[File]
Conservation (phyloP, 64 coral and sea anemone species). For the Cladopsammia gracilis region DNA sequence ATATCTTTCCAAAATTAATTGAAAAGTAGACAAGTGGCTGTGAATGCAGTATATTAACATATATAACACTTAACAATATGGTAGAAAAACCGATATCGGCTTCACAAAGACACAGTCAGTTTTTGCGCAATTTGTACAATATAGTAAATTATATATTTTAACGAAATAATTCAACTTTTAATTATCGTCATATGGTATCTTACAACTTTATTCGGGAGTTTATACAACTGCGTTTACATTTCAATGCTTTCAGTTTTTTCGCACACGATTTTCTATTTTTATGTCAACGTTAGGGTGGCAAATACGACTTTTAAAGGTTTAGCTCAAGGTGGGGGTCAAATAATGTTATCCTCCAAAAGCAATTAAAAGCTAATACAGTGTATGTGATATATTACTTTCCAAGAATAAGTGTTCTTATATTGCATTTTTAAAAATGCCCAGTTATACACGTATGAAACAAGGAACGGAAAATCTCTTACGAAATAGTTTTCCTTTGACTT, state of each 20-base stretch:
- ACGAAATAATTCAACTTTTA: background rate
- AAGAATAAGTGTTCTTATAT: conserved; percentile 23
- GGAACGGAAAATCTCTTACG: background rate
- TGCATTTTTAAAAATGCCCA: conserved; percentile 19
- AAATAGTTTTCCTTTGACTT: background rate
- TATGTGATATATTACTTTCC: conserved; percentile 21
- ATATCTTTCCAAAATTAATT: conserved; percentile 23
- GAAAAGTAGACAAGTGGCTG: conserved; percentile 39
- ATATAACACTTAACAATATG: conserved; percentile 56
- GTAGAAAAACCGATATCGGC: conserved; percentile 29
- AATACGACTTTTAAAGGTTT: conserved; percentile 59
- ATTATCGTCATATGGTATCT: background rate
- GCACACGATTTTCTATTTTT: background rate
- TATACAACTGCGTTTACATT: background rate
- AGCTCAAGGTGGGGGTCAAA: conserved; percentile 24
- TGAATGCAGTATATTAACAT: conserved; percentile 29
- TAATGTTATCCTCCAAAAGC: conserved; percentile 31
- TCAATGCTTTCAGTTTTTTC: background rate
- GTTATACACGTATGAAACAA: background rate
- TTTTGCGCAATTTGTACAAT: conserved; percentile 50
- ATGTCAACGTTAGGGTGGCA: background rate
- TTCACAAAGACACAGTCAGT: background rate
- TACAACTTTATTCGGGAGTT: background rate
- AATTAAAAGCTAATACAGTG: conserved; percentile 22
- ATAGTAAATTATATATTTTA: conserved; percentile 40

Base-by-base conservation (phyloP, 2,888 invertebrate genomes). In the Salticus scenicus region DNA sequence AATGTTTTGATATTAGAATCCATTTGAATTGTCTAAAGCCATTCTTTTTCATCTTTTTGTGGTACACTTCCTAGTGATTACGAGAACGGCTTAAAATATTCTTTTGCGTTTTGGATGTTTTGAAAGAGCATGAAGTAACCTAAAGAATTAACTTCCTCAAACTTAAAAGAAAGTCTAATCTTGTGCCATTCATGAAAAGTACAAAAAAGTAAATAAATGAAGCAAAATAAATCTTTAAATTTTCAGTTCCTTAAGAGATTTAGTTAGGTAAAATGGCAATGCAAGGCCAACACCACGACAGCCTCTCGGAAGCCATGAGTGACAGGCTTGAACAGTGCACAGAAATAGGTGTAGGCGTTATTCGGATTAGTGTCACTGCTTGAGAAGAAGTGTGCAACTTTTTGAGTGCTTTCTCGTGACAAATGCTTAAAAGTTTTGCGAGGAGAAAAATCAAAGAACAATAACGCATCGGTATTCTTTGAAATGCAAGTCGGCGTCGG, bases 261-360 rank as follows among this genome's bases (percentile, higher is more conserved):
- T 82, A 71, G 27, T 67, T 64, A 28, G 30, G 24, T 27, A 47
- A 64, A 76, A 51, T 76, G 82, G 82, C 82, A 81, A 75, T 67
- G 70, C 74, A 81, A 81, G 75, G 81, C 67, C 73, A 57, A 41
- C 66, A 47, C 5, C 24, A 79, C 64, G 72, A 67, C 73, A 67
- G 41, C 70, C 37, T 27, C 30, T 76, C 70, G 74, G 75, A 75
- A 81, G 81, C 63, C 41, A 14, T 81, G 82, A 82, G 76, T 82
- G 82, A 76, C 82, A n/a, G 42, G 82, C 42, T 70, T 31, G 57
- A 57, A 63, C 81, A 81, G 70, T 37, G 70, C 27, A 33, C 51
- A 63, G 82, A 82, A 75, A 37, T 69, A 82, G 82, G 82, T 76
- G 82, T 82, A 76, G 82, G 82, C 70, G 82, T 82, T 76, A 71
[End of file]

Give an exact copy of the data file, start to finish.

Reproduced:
Conservation (phyloP, 64 coral and sea anemone species). For the Cladopsammia gracilis region DNA sequence ATATCTTTCCAAAATTAATTGAAAAGTAGACAAGTGGCTGTGAATGCAGTATATTAACATATATAACACTTAACAATATGGTAGAAAAACCGATATCGGCTTCACAAAGACACAGTCAGTTTTTGCGCAATTTGTACAATATAGTAAATTATATATTTTAACGAAATAATTCAACTTTTAATTATCGTCATATGGTATCTTACAACTTTATTCGGGAGTTTATACAACTGCGTTTACATTTCAATGCTTTCAGTTTTTTCGCACACGATTTTCTATTTTTATGTCAACGTTAGGGTGGCAAATACGACTTTTAAAGGTTTAGCTCAAGGTGGGGGTCAAATAATGTTATCCTCCAAAAGCAATTAAAAGCTAATACAGTGTATGTGATATATTACTTTCCAAGAATAAGTGTTCTTATATTGCATTTTTAAAAATGCCCAGTTATACACGTATGAAACAAGGAACGGAAAATCTCTTACGAAATAGTTTTCCTTTGACTT, state of each 20-base stretch:
- ACGAAATAATTCAACTTTTA: background rate
- AAGAATAAGTGTTCTTATAT: conserved; percentile 23
- GGAACGGAAAATCTCTTACG: background rate
- TGCATTTTTAAAAATGCCCA: conserved; percentile 19
- AAATAGTTTTCCTTTGACTT: background rate
- TATGTGATATATTACTTTCC: conserved; percentile 21
- ATATCTTTCCAAAATTAATT: conserved; percentile 23
- GAAAAGTAGACAAGTGGCTG: conserved; percentile 39
- ATATAACACTTAACAATATG: conserved; percentile 56
- GTAGAAAAACCGATATCGGC: conserved; percentile 29
- AATACGACTTTTAAAGGTTT: conserved; percentile 59
- ATTATCGTCATATGGTATCT: background rate
- GCACACGATTTTCTATTTTT: background rate
- TATACAACTGCGTTTACATT: background rate
- AGCTCAAGGTGGGGGTCAAA: conserved; percentile 24
- TGAATGCAGTATATTAACAT: conserved; percentile 29
- TAATGTTATCCTCCAAAAGC: conserved; percentile 31
- TCAATGCTTTCAGTTTTTTC: background rate
- GTTATACACGTATGAAACAA: background rate
- TTTTGCGCAATTTGTACAAT: conserved; percentile 50
- ATGTCAACGTTAGGGTGGCA: background rate
- TTCACAAAGACACAGTCAGT: background rate
- TACAACTTTATTCGGGAGTT: background rate
- AATTAAAAGCTAATACAGTG: conserved; percentile 22
- ATAGTAAATTATATATTTTA: conserved; percentile 40

Base-by-base conservation (phyloP, 2,888 invertebrate genomes). In the Salticus scenicus region DNA sequence AATGTTTTGATATTAGAATCCATTTGAATTGTCTAAAGCCATTCTTTTTCATCTTTTTGTGGTACACTTCCTAGTGATTACGAGAACGGCTTAAAATATTCTTTTGCGTTTTGGATGTTTTGAAAGAGCATGAAGTAACCTAAAGAATTAACTTCCTCAAACTTAAAAGAAAGTCTAATCTTGTGCCATTCATGAAAAGTACAAAAAAGTAAATAAATGAAGCAAAATAAATCTTTAAATTTTCAGTTCCTTAAGAGATTTAGTTAGGTAAAATGGCAATGCAAGGCCAACACCACGACAGCCTCTCGGAAGCCATGAGTGACAGGCTTGAACAGTGCACAGAAATAGGTGTAGGCGTTATTCGGATTAGTGTCACTGCTTGAGAAGAAGTGTGCAACTTTTTGAGTGCTTTCTCGTGACAAATGCTTAAAAGTTTTGCGAGGAGAAAAATCAAAGAACAATAACGCATCGGTATTCTTTGAAATGCAAGTCGGCGTCGG, bases 261-360 rank as follows among this genome's bases (percentile, higher is more conserved):
- T 82, A 71, G 27, T 67, T 64, A 28, G 30, G 24, T 27, A 47
- A 64, A 76, A 51, T 76, G 82, G 82, C 82, A 81, A 75, T 67
- G 70, C 74, A 81, A 81, G 75, G 81, C 67, C 73, A 57, A 41
- C 66, A 47, C 5, C 24, A 79, C 64, G 72, A 67, C 73, A 67
- G 41, C 70, C 37, T 27, C 30, T 76, C 70, G 74, G 75, A 75
- A 81, G 81, C 63, C 41, A 14, T 81, G 82, A 82, G 76, T 82
- G 82, A 76, C 82, A n/a, G 42, G 82, C 42, T 70, T 31, G 57
- A 57, A 63, C 81, A 81, G 70, T 37, G 70, C 27, A 33, C 51
- A 63, G 82, A 82, A 75, A 37, T 69, A 82, G 82, G 82, T 76
- G 82, T 82, A 76, G 82, G 82, C 70, G 82, T 82, T 76, A 71